Jerusalem artichoke soup with pesto and daikon chips
It’s been a long time since I’ve left you any soup or cream. You know that every week I usually make them at home and, besides preparing some that we like very much, I like to try other new versions. Today’s recipe is based on one by Ottolenghi from his book The Nopi Cookbook, I really wanted to try it and I finally did. Jerusalem artichoke soup with pesto and daikon chips based on his famous Jerusalem artichoke soup with spinach and hazelnut pesto.
What can I tell you about this man that you don’t already know? For me, he’s an inspiration. I love his cuisine, his way of working and combining flavors, as well as the incredible originality of his recipes. He is always a point of reference in my kitchen and his books are the first ones I look at when I want to do different things at home.
Tupinambo or Jerusalem artichokes.
A few weeks ago I bought several ingredients in the fruit shop that are out of the ordinary, and among them I took tupinambos or also known as Jerusalem artichokes. I really wanted to try this soup a long time ago.
What is tupinambo?
It is a tuber originating in North America. Its interior is white with an exterior that may have shades ranging from brown to purple. It receives other names like aguaturma, earth chestnut, sweet potato of cane, criadilla de agua, sunflower of Canada...
Jerusalem artichoke arrived in Europe in the seventeenth century, the first plantations being cultivated in Paris in 1613. It was a very consumed food until the potato left it in the background. Its texture is very similar to that of the potato and its taste is reminiscent of the artichoke, but with sweet notes.
It has diuretic properties, making it a perfect ingredient for people suffering from rheumatism and fluid retention. Besides regulate the amount of sugar in the blood, is rich in fiber and minerals. It has a satiating effect and is a wonderful intestinal regulator thanks to the presence of inulin.
What is inulin?
It is a prebiotic fibre soluble in water that can be found in onions, garlic, asparagus, tupinambos and many other ingredients. These indigestible prebiotics encourage probiotics that, in turn, benefit the production of beneficial bacteria from our body forming the microbiota or intestinal flora. Inulin is converted into short-chain fatty acids (SFCAs), a product of prebiotic fermentation, and then transformed into healthy ketones that nourish your tissues. They can also nourish cells in the large intestine and produce hormones that control appetite.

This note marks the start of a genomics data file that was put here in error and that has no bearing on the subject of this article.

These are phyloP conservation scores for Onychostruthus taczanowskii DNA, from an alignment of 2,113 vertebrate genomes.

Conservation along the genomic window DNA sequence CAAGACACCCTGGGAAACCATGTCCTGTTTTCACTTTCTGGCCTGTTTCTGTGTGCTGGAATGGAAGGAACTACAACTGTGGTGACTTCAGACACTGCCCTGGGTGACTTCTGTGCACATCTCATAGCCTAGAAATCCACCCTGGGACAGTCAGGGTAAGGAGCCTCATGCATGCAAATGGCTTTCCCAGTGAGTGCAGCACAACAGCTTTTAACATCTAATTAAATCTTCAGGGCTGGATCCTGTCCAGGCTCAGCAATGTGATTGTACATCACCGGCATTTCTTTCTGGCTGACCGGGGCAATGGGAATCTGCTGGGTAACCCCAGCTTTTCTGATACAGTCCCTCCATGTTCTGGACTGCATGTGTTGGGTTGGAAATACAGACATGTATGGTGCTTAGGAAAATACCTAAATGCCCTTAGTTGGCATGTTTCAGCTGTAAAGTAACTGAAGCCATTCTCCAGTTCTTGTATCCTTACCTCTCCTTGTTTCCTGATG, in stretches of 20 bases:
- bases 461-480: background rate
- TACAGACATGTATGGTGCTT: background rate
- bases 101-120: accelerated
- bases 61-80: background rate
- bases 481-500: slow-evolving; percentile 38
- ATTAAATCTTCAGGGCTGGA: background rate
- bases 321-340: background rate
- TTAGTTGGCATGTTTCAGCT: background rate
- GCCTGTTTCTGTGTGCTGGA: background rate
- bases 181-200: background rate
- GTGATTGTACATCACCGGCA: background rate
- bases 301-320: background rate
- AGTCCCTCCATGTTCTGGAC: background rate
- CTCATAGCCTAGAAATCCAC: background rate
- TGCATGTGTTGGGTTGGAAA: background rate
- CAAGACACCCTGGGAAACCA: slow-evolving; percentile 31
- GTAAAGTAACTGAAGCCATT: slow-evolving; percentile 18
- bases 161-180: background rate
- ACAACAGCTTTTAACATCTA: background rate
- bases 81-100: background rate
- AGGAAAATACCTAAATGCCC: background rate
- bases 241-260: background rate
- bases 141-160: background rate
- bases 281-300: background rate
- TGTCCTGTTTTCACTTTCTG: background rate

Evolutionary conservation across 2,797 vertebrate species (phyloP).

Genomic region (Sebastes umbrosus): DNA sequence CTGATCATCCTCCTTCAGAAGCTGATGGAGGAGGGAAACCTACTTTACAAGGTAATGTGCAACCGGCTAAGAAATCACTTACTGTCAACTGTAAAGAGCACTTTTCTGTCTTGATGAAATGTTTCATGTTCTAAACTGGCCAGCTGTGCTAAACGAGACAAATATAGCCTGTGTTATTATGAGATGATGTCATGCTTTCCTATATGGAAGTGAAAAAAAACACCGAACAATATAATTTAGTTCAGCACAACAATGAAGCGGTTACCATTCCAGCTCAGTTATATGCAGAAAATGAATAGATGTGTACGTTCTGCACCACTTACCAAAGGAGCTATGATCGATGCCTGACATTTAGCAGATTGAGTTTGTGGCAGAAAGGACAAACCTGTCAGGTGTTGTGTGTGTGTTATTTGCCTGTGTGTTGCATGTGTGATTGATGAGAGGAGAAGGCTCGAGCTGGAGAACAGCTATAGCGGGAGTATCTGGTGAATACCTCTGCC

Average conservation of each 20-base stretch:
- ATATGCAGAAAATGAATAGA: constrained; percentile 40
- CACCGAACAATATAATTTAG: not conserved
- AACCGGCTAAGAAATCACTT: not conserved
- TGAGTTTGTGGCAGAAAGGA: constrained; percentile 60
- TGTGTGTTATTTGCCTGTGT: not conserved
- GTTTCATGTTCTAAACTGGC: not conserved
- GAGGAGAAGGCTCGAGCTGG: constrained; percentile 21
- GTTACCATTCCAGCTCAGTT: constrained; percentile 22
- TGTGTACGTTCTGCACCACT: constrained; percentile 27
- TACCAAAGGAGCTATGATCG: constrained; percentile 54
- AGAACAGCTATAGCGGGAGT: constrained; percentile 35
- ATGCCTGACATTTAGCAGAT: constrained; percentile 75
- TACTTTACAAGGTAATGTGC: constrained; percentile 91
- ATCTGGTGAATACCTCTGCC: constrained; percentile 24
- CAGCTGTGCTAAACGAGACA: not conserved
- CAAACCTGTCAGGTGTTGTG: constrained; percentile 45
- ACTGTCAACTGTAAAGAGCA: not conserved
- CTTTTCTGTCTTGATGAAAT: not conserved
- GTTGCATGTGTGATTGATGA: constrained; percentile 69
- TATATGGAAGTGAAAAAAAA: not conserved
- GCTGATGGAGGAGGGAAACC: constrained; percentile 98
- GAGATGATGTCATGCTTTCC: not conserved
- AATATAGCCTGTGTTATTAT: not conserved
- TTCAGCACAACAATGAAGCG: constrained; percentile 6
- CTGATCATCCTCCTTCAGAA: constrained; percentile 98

These beneficial bacteria aid digestion and absorption of food by playing an important role in immune function as well as helping to prevent colon cancer.
Preparing tupinambo soup.
When preparing the soup you will only need to pay attention to it for the first few minutes. We will sautée some ingredients to finish with the joint cooking of all. Of those grateful plates that, almost, almost, are done alone. In my case I have chosen to make it with Dashi broth, which you can see how to do in this post, but can be made with any other type of broth. It’s very simple to make and you can enjoy a great first course.
At the time of serving it you can do it with what you like most. Its taste is very pleasant, fresh and mild, so it becomes a very versatile dish when it comes to combining it with other elements.
In my case I decided to make a watercress pesto with some dill, sage and hazelnuts to decorate the surface. In addition to using fresh watercress and daikon chips.
The soup can be eaten both hot and cold, making it ideal to eat at any time of year.
Ingredients for 6 serves
FOR THE SOUP:
- 700 g tupinambo or Jerusalem artichokes
- 1 large sweet onion
- 2 medium leeks
- 2 large garlic cloves
- 565 g Dashi broth (recipe)
- 2 Tbsp olive oil
- 265 g sweet white wine
- 250 g coconut milk
- salt to taste
FOR WATERCRESS AND HAZELNUT PESTO:
- 60 g watercress
- 8 g fresh dill
- 5 g fresh sage
- 18 g fresh ginger
- 90 g olive oil
- 40 g hazelnut oil
- 100 g Parmesan cheese
- 75 g roasted hazelnuts
- 8 g garlic
- white truffle salt to taste
- shichimi togarashi to taste
- hazelnut oil + watercress pesto
- Daikon chips
- black salt
FOR DAIKON CHIPS:
- olive oil
- flaky salt
Make the watercress and hazelnut pesto.
- Wash the watercress, sage and dill with cold water, dry carefully. Remove the broad stems from the dill and leave only the leaves.